Since the big storm last week, I’ve been skiing a lot in the backcountry. Generally, I found the conditions very good, but skiers need to be mindful that we had little or no base before the snowfall. You may encounter exposed boulders on trails. If you’re skiing off trail, you must be wary of logs and rocks lurking within the powder.
On New Year’s Day, I skied from Adirondak Loj to Lake Colden. At the outset, I wondered if the cover would be adequate on the trail from the Loj to Marcy Dam, a section with a lot of large boulders. Although I did encounter some exposed rocks, they were easily avoided.
As you probably know, Tropical Storm Irene wiped out the bridge at Marcy Dam in 2011. The state has built a new bridge a bit downstream from the dam, but skiers and snowshoers find it easier to cross Marcy Dam Pond (much of which has drained) when it’s frozen. That’s what I did.
The trail from the dam to Avalanche Camps, near the start of the Avalanche Pass Ski Trail, also has a number of large boulders, but almost all were covered. I had no trouble skiing this section in either direction.
As I ascended the ski trail, I encountered Nate Jefferies, the Lake Colden caretaker, who was shoveling snow onto the trail. The trail would have been skiable regardless; he just made it better. On my way back, I had a blast on the descent. Thanks, Nate!
The descent from the top of the pass to Avalanche Lake also was enjoyable, despite a few rocks.
Nate estimates that there is six to eight inches of ice on Avalanche Lake and Lake Colden. That’s enough for a safe crossing, but you still have to watch out for slush, especially if following someone else’s tracks.
I skied the Jackrabbit Trail twice. First, I did a round trip from North Country Community College in Saranac Lake to the top of McKenzie Pass (the height of land between Haystack and McKenzie mountains). A few days later, I skied through the pass, starting at Whiteface Inn Road in Lake Placid and ending at McKenzie Pond Road outside Saranac Lake.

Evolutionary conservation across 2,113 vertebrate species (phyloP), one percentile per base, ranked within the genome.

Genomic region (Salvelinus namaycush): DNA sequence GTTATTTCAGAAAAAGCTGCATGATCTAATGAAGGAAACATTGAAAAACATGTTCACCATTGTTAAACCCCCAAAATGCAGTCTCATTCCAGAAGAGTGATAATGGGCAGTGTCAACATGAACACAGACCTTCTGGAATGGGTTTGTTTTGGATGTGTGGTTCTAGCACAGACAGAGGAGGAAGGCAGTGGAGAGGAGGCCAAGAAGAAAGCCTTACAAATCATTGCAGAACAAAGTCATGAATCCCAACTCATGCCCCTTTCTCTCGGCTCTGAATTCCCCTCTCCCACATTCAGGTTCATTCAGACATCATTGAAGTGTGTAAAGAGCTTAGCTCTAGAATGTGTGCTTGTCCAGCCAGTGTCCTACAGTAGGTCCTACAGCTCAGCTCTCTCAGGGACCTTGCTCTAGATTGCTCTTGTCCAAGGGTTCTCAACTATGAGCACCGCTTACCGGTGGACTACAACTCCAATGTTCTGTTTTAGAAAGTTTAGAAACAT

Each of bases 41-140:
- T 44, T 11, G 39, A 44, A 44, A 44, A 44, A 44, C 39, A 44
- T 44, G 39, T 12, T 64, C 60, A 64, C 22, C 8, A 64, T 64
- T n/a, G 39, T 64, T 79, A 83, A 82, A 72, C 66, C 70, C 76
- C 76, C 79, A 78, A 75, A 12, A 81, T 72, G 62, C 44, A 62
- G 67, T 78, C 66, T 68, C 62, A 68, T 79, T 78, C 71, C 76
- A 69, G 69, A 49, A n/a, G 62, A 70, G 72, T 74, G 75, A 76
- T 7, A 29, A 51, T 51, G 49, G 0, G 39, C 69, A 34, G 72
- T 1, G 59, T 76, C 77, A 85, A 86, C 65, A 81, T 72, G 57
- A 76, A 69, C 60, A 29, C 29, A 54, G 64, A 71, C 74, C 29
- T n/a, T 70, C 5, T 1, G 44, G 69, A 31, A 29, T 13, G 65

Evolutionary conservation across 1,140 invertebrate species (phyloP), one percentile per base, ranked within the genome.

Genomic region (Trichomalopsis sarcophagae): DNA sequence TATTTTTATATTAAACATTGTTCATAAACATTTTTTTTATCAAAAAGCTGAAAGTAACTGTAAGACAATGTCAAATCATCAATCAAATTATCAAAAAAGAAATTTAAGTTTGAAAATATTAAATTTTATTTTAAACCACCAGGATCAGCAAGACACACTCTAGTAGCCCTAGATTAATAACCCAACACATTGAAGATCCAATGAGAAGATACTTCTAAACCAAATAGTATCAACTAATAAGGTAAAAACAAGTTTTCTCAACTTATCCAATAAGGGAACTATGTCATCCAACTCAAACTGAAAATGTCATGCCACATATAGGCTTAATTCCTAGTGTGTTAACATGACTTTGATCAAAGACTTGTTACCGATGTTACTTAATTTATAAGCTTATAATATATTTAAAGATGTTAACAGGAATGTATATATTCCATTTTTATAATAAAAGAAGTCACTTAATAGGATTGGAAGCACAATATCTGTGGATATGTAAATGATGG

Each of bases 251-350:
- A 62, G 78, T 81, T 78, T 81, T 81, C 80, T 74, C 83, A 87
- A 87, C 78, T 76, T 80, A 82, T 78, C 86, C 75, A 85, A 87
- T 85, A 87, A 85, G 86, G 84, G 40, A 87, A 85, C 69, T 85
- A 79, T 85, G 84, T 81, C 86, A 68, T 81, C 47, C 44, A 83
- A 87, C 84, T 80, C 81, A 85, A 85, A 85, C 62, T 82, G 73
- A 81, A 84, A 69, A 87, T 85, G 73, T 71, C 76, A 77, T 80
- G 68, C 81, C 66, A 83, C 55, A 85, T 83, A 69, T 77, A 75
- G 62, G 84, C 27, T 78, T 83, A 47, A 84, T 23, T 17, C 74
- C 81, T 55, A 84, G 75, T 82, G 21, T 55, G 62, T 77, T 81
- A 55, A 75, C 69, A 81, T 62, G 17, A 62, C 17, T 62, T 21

The highlight of both trips was the mile-and-a-half descent from the pass to McKenzie Pond. Since you can pick up a good deal of speed, you want to be sure the cover is adequate on this part of the trail. On my trips, it was. Perhaps one or two small drainages could use more snow.
Other Jackrabbit notes: there were a few exposed rocks between the pond and McKenzie Pond Road and a few slushy spots between the road and the college. Nothing unusual for early-season skiing.
The Adirondack Ski Touring Council reports that the Old Mountain Road part of the Jackrabbit has “perfect cover” and a skied track. This section, on the Keene end of the trail, also has a long downhill. Click here to read the council’s assessment of backcountry conditions.
I also skied off-trail a few times. Although there is lots of snow in the woods, skiers must be extremely cautious, given the lack of base. Logs, saplings, and rocks may be hidden beneath the fluffy powder. Also, many brooks have not frozen yet. Let’s hope conditions improve with more cold and snow.
On one of my off-trail excursions, Chris Ware, a photographer for Newsday, shot some video and still photos. He stitched things together and posted this fun video online.
Photos by Phil Brown: Avalanche Lake; Chris Ware crossing an open brook.
Wow. Sounds like a lot of fun. I had to work so I couldn’t make it.
[…] Click here to see my report on backcountry ski conditions. You’ll also find a photo of a skier’s precarious attempt to cross an unfrozen brook. ADK, Backcountry skiing […]